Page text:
News

South Africa facing Covid wave test in coming weeks


The resurgence of Covid cases in South Africa and signs of a possible fifth wave of infections will test South Africa’s government and the country’s new pandemic restrictions, says Business Leadership South Africa chief executive Busi Mavuso.

Writing in her weekly open letter, Mavuso noted South Africa is currently in 30 day transition period from the state of disaster Covid regulations that were ended on 5 April before new National Health Act regulations became the way of managing responses to the pandemic.

“This fifth wave will be the first test of these regulations, and I hope that they will prove more effective than their predecessors in balancing the need to restrict the transmission of the virus with the need to have minimal disruption of the economy and our lives,” she said.

“There is some risk here – the previous waves saw many variations of restrictions as we tried as a country to calibrate our response. There were clear missteps that we have learned from. That learning must be fully absorbed into how we use the new regulations to deal with the pandemic.”

Another key differentiator is that the country’s background immunity levels have changed dramatically as more people have been vaccinated.

“Business can play an important role in this effort through vaccine mandates, though clear policy from the government on this would help. But apart from vaccines, the high rate of previous infections affords further levels of protection. Estimates for the prevalence of antibodies in the population range from 56% for those under 12 having never been vaccinated to 93% of those over 50 who have been vaccinated.

“This high level of protection has been credited with the relatively low impact of the omicron wave in terms of deaths and hospitalisations. So in determining what measures we need to fight the new wave, we can assume it will be less impactful than earlier waves and that, therefore we can avoid measures that damage our fragile economic recovery.”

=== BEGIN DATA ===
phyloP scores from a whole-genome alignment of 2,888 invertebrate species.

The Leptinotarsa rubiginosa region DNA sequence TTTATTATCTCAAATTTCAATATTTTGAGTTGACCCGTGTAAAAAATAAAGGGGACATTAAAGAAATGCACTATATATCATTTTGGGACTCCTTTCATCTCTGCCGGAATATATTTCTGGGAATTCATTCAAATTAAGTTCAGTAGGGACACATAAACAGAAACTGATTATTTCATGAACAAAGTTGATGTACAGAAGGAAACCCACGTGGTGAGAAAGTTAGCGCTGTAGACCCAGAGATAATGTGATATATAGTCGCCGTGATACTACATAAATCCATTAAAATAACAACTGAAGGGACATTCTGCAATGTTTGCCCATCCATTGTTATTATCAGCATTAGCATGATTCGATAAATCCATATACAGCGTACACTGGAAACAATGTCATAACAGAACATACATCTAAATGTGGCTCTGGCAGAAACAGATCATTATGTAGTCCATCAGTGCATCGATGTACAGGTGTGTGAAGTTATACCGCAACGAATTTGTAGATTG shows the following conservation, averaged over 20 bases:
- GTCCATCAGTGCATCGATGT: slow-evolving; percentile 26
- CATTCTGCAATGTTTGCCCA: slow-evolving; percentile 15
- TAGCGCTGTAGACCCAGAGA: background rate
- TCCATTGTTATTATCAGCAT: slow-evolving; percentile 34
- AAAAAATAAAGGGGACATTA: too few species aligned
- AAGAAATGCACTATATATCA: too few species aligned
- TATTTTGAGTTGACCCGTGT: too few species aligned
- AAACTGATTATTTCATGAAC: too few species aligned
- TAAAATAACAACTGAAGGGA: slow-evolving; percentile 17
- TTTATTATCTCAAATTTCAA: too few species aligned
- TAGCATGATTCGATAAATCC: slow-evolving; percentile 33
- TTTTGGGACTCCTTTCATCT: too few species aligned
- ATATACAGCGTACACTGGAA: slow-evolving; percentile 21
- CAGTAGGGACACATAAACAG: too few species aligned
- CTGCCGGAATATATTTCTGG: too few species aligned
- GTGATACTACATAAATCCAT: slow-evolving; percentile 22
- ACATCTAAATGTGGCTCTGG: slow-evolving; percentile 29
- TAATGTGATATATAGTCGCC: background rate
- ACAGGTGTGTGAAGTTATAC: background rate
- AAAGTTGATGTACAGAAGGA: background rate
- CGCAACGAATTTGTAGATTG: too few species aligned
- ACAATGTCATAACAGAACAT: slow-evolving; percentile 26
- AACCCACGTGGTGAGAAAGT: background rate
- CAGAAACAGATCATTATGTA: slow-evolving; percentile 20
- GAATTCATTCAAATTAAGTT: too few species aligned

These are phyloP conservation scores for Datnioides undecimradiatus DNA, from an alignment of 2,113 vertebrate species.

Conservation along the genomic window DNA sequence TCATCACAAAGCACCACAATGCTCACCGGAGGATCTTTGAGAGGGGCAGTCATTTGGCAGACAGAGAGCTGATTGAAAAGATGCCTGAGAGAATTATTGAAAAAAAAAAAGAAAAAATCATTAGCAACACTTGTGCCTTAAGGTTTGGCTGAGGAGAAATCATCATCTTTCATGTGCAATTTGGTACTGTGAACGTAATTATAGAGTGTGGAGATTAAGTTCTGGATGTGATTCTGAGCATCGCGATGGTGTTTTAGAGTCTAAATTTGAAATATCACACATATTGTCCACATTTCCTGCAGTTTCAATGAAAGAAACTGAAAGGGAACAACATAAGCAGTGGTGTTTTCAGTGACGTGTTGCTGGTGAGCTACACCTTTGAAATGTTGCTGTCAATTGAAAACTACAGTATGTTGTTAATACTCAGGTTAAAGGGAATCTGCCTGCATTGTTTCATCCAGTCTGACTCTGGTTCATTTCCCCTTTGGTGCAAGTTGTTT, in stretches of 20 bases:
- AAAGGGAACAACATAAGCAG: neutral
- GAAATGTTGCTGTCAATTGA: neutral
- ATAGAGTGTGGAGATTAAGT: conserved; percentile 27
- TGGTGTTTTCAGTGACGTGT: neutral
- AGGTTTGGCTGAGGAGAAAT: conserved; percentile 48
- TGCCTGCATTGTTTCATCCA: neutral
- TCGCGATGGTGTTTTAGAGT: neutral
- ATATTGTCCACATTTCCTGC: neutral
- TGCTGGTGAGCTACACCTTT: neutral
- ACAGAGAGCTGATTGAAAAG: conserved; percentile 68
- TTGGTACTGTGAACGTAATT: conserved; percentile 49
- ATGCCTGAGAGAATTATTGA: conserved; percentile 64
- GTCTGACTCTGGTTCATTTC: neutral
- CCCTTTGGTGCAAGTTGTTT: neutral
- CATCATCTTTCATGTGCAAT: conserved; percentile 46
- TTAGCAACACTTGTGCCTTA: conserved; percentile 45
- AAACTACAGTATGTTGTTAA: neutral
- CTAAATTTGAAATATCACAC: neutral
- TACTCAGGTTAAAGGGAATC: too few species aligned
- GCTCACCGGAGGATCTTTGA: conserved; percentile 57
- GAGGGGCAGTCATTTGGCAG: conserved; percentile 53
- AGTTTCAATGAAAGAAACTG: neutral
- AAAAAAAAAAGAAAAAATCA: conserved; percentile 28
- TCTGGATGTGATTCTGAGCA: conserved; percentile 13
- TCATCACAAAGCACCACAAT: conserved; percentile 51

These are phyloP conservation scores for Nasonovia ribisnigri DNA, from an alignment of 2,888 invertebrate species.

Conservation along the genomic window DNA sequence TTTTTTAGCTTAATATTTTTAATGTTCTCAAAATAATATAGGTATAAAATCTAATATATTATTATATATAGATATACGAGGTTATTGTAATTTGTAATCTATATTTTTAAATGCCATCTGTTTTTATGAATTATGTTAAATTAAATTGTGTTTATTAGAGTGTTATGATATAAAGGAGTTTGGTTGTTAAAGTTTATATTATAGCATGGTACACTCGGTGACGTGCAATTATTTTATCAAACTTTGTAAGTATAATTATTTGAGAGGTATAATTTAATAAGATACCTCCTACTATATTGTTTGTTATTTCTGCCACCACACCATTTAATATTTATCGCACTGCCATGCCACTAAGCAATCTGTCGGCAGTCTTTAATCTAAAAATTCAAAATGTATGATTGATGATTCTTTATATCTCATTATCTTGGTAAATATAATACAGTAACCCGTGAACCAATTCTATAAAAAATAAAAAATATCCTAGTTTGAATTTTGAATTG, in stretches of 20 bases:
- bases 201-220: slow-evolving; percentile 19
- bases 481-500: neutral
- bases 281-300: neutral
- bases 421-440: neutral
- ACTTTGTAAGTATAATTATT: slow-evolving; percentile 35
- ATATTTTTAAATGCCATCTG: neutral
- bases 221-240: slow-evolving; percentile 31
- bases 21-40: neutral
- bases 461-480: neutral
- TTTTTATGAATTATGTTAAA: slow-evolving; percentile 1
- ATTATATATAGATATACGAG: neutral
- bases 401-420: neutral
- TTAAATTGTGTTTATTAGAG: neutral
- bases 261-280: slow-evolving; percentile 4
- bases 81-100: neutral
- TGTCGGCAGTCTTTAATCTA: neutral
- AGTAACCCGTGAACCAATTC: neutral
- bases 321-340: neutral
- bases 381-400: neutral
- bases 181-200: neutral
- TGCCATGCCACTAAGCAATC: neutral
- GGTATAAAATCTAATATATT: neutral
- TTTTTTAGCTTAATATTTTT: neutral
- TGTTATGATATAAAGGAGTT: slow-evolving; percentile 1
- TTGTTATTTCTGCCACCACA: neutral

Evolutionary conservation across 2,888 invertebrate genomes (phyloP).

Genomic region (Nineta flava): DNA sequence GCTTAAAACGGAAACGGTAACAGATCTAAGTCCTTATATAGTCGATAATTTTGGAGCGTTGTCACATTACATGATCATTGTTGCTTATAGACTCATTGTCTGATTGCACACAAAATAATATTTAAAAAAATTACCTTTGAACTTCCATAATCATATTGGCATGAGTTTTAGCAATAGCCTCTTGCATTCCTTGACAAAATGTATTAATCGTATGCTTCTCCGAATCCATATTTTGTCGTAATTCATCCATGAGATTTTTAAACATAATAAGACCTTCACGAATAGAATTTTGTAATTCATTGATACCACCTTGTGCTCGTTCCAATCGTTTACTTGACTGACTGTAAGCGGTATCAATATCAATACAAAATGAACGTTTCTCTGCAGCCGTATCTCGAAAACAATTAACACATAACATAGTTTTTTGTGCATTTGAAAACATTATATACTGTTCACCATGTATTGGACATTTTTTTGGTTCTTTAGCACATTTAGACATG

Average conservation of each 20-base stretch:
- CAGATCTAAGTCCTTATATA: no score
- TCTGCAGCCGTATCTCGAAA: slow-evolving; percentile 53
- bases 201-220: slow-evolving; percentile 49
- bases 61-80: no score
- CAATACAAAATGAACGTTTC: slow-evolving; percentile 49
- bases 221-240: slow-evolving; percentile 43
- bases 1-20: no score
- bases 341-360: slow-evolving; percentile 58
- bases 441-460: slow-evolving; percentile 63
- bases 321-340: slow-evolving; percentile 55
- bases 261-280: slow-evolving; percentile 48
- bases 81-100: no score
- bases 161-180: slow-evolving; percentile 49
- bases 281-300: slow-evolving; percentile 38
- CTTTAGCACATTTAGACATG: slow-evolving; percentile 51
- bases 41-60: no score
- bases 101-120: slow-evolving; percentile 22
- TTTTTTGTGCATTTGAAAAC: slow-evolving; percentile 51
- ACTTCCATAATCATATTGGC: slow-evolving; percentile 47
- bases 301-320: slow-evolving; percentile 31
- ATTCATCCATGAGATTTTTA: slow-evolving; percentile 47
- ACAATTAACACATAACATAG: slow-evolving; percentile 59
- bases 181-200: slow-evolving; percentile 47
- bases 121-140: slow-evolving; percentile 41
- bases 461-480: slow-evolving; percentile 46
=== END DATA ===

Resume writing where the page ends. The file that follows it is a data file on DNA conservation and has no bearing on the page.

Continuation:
Mavuso added that the previous waves have proven that the country can find the best balance in managing the pandemic and the economy if there is full consultation so that the consequences of regulations can be understood and planned for. “I look forward to engaging our public sector counterparts to find that balance.”

Further restrictions unlikely

While weekly Covid-19 cases have fallen in recent weeks, the risk of further Covid-19 waves persists, Standard Bank said in a shareholder note on Monday (25 April).

Professor of Vaccinology at Wits University Shabir Madhi said that there had been a clear increase in infections in South Africa over the last week, with the country now on the cusp of resurgence.

However, he noted that there had been a ‘massive decoupling of infections and severe disease materialising’, with the country much better positioned than previous waves due to its higher immunity levels.

He added that a further tightening of lockdown restrictions would likely be unnecessary as doing so has repeatedly failed in the past.

Health minister Joe Phaahla said his department is tracking the ‘worrying’ increase in Covid-19 cases in recent days and will present its findings to the public once it has more information.

Presenting his department’s annual report to parliament on Friday (22 April), Phaahla said that the government is still hopeful that these cases will not increase much higher but stressed that the situation is actively being monitored.

He added that more time was needed to determine the exact trend in infections. Still, if cases continue to increase into the winter months, it will hopefully not be disruptive enough to divert the government from its current programmes.

On Sunday (24 April), 19,325 tests were conducted with 3,222 new cases – representing a 16.7% positivity rate. Gauteng leads the increase with 1,727 new cases, followed by KwaZulu-Natal with 818 new cases.


Read: 10 jobs which offer the most work-from-home options in South Africa right now





Source link

Leave a Reply

Your email address will not be published.